Bite Club: How to Make BBQ-Spiced Pork Rinds

Just like you get straight from the bag.
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(Photos: Josh Scherer)

(Photos: Josh Scherer)

I’m a sucker for a good fad diet. It doesn’t even matter which one: As long as it ha an arbitrary but preferably science-related set of rules to follow and a multisyllabic name, I’m down.

Ketogenic diet? Fucking awesome. I have no idea what it means or what the benefits are, but you get to gorge on cheese, eggs, and bacon all day while conveniently being able to lord your voluntary restrictions over all those stupid idiots who just, you know, eat in moderation or whatever. Paleo, Atkins, Leangains, intermittent fasting with a healthy dose of anabolic carb cycling — shove them all straight down my lifestyle’s gullet and upload it straight to my Twitter feed.

And thanks to the world’s carbophobia, pork rinds are — against all odds — fair game in almost all of them. Do you want the hedonistic pleasure of potato chips while still getting the restrictive satisfaction of eating what we think caveman kinda, sorta, may or may not have eaten? Ditch those crispies made from unhealthy plants and throw a bunch of pig skin in the fryer. WWBFFEMD? (What Would Brendan Fraser From Encino Man Do?)

Here’s What You’ll Need:

  • Pork skin (or skin-on pork belly)
  • Vegetable oil
  • Salt
  • Sugar
  • Black pepper
  • Onion powder
  • Chili Powder
  • Smoked Paprika
  • Cumin
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Start by getting a big-ass blanket of pork skin, about two feet by one foot if we’re talking math. Since none of the butchers in L.A. felt like giving me their pig scraps, I bought a bunch of skin-on pork belly and stripped the meat off with a boning knife. So expect a “what to do with leftover pork belly” post same time, same place next week.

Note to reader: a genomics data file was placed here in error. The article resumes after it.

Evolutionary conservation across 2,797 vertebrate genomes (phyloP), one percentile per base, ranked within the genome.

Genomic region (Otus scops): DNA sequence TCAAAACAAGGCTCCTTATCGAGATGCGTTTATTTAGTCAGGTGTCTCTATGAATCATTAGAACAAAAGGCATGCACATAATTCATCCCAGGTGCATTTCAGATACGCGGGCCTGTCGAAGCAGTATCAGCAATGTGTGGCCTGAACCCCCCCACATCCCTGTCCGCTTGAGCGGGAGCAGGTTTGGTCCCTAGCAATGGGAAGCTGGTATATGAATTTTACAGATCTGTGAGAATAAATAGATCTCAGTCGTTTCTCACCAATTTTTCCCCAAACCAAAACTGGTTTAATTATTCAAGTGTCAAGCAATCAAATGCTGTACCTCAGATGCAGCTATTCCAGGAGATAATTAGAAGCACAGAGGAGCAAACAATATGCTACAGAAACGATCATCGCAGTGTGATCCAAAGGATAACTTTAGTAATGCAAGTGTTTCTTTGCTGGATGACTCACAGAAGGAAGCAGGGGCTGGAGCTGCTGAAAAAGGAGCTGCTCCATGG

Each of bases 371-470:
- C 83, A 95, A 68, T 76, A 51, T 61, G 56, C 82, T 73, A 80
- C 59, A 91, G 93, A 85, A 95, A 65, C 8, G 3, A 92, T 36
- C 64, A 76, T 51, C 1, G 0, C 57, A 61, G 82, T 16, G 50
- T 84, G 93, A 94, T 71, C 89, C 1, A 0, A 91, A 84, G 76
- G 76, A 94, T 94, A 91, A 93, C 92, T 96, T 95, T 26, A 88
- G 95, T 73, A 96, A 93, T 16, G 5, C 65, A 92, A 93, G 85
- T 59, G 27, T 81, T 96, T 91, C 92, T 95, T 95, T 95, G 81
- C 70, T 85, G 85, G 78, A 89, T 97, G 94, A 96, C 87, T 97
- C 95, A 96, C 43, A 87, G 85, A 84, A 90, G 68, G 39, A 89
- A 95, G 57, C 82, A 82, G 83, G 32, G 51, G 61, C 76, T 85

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Fill a three-gallon stock pot halfway up with water and bring to a boil before (carefully) throwing in your pork skin. Let the skin simmer on low for at least two hours, until it gets nice and gelatinous but not fall-apart tender. Remove the jelly-like animal bits from the water, press dry with a paper towel, and set on a cookie sheet with a cooling rack on it. Place that bad boy in a 175 degree oven overnight to dehydrate.

I know, I know, this blows, you have to wait overnight and cooking is hard or whatever. You know what else is hard? Squeezing all the contents of a burrito into your mouth and disposing of the tortilla because it’s not Paleo-approved. But we do it because it’s fucking worth it.

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Also, while the pork skin is dehydrating, you can perfect your BBQ spice blend. I’ve been playing around with it for a while and this is what I’ve come up with: four parts sugar, three parts salt, three parts smoked paprika, two parts black pepper, two parts onion powder, two parts chili powder, one part cumin. You get all the smoky, sweet, vegetal, and funky notes in there, so it tastes like the stuff straight out of the bag.

When the pork is all nice and crackly and dry, take it out of the oven and cut it into relatively bite-sized bits. Heat a quart or two of vegetable oil in a heavy-bottomed sauce pot — use an electric deep fryer if you got one — up to 400 degrees. Fry the bits three or four at a time, and make sure to keep them moving throughout the pot (without splashing oil in your face, obviously). This is the process that allows air bubbles to form and makes your Neanderthal-friendly chips nice and puffy.

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Remove them from the fryer and let them drain for a few seconds on a paper towel before liberally dousing them in BBQ spice. Eat them and realize the full potential of the South Beach, Paleo, Leangains, Keto, What-the-Fuck-Ever Diet. Or — and I know this sounds crazy — you can just casually and reasonably eat them. Your choice.

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Still hungry? Check out the other installments of Bite Club here.